Meanwhile, we trampers enjoyed a leisurely but firm pace in near perfect conditions, and it was hot enough for Meg to have a dip in a beautiful green pool where we stopped for elevenses. A lone kea escorted us across Goat Pass.
Near the pass I rearranged a river bank, bringing a massive boulder down on my right hip and souveniring a rainbow bruise. Meg counted 30 river crossings. Chris and Emily had left the tandem and bike at the Deception footbridge and we rode the six kilometres back to Otira. It was great to arrive at the Beaumont's bach to have showers and dinner and watch Hunt for the Wilderpeople.
We left Otira in claggy weather which improved quickly. With Retro Rita still playing up, we limped down to Kumara with the rumoured prospect of a bike shop. The dairy there stocked standard bike bits but nothing useful for a back wheel rebuild. We had a pleasant ride down to the beach for congratulatory photos and eating of left-overs before stocking up with goodies and provisions.
I contacted Annette, who was still laid low. I then persuaded Sam Beaumont to come and paddle Annette’s kayak down the Waimakariri, meeting us at Mt White Bridge, so Alastair and Meg wouldn’t have to tow it back unused. We had an uneventful ride back to Otira with a slight tail wind and kereru diving overhead.
The next day proved that a tandem, no matter how old and clanking, is faster than a single MTB with knobblies. However, Retro Rita was fast becoming ‘Wretched & Rooted Rita’. Steve plundered the Beaumont’s collection of rusty near-dead bikes for a 27 inch wheel with a perished tyre. This replaced Rita’s dysfunctional 700 c wheel, performing admirably the whole way back. We spent the evening playing 500 and plotting future trips.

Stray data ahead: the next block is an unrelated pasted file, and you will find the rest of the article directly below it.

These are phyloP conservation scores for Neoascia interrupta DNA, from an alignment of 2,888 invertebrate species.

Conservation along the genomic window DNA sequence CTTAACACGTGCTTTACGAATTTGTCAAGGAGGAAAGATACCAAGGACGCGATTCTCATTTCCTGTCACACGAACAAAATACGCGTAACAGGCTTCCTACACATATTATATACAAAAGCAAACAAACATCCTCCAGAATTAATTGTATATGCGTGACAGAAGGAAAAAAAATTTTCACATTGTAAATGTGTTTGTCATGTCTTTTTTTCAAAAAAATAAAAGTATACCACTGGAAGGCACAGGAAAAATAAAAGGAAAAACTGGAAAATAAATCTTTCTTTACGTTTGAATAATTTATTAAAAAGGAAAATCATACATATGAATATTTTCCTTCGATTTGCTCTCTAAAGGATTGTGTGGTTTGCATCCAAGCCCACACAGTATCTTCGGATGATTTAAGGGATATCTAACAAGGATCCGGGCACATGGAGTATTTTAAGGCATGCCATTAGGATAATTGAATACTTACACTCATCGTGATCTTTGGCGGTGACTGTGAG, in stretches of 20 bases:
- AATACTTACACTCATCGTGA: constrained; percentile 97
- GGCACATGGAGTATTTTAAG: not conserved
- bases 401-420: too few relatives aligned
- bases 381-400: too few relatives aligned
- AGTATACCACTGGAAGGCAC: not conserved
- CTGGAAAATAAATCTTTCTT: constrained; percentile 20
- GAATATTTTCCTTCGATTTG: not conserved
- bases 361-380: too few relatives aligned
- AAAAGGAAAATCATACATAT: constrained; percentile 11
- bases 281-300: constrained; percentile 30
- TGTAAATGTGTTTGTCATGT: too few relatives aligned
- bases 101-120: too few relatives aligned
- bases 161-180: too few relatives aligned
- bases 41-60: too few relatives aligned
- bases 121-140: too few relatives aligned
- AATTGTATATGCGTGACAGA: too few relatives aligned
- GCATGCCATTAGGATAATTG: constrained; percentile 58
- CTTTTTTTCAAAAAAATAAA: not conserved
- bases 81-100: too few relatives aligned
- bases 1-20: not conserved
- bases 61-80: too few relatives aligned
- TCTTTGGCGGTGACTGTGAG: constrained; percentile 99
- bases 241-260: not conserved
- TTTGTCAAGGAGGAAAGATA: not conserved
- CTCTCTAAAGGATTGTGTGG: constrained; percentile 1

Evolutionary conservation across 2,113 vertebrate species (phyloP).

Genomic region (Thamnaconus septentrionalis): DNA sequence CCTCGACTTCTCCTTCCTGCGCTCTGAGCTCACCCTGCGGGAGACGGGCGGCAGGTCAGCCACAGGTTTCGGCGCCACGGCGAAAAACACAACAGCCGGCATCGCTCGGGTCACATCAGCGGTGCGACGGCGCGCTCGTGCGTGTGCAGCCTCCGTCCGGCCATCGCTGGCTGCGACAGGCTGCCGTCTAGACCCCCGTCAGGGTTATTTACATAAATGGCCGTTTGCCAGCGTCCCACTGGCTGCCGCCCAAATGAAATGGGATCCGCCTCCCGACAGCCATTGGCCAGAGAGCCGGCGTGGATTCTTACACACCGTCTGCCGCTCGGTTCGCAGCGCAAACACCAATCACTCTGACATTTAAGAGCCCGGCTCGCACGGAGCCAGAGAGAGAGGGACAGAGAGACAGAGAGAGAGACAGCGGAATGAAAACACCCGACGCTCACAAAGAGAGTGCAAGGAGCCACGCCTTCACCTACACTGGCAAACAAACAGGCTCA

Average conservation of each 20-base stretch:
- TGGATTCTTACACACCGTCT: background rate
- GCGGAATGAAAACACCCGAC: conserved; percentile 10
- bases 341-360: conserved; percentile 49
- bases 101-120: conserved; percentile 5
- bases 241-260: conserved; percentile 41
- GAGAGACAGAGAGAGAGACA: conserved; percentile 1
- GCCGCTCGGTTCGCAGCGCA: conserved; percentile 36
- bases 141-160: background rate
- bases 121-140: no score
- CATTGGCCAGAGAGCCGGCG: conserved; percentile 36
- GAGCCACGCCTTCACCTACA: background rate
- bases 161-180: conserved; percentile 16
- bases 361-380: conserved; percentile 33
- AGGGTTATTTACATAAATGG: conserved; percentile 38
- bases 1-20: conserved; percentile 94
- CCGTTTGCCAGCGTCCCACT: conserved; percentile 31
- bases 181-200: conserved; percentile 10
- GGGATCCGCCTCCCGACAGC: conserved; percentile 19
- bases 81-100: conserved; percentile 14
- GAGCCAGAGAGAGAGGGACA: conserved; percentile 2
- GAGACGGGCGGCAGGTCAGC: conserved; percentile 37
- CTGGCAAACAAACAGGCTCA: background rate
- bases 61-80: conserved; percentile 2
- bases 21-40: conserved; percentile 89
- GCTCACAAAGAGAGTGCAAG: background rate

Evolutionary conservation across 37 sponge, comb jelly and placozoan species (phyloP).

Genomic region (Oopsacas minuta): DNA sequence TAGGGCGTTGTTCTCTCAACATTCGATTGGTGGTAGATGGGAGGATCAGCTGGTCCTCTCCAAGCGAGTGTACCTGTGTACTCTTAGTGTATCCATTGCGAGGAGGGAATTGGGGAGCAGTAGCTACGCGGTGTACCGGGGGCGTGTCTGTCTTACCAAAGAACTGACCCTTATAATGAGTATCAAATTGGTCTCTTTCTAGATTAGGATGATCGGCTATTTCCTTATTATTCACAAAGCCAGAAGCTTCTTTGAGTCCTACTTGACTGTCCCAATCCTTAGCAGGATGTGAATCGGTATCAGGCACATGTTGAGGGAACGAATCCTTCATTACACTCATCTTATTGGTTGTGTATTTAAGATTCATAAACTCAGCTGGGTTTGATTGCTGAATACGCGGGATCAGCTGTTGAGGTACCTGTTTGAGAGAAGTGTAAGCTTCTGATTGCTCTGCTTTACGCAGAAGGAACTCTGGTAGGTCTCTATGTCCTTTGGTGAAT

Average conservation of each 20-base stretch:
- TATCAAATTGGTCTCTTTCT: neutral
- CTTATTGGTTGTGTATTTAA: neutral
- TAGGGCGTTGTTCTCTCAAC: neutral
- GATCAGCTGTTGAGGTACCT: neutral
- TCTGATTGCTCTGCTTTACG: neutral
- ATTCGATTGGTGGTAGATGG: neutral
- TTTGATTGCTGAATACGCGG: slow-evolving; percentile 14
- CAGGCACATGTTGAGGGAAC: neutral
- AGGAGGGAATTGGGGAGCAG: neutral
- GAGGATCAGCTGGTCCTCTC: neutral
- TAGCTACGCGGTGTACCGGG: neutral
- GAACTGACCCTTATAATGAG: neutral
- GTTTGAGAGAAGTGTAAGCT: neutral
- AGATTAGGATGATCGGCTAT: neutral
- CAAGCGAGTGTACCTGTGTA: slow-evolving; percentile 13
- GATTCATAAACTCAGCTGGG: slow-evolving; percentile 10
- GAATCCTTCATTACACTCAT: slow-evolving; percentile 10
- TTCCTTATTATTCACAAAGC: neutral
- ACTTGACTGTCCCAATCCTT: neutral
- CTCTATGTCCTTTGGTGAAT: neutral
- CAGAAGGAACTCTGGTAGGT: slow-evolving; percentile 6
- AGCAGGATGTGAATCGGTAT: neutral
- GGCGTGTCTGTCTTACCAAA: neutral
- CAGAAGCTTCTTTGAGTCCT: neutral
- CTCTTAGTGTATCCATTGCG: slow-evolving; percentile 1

On the way back to Canterbury Emily and Chris wanted to cross Goat Pass too—but by running. On the morning of Day Five Meg and I biked with them to the Deception bridge while Alastair tidied up the bach. We riders were on our way by 9.30am: Meg on Chris and Emily's Cannondale tandem, Alistair hauling the trailer and I on Retro Rita. Meg and Alastair had the gears to ride the whole Otira road and viaduct (that’s impressive! – JR), while I walked the steep bits nearly as fast, helped by a makeshift shoulder strap around my seat post. The strobe on the Cannondale's bike light and Meg’s tuneless whistling of ‘Brothers in Arms’ failed to impress a local kea.
At Arthurs Pass we stopped for elevenses and stocked up with supplies. As we left the village I offered the spare tandem seat to a hitchhiker who’d been waiting three hours for a ride, but he declined and missed out on a whole new adventure. We dropped off Chris and Emily's tandem at Greyney’s Shelter and headed back up to Bealey Spur for cups of tea and showers and to wash our sweaty kit.
Meanwhile in the misty mountains Emily and Chris traversed gravel, boulders, bush, streams, rivers and gorges, meeting several north- and south-bound Te Araroa walkers. Chris's knees and ankles gave out at Goat Pass, and he hobbled down the beautiful Mingha—among kea, moromiro (tomtits) and robins—with Emily carrying his gear.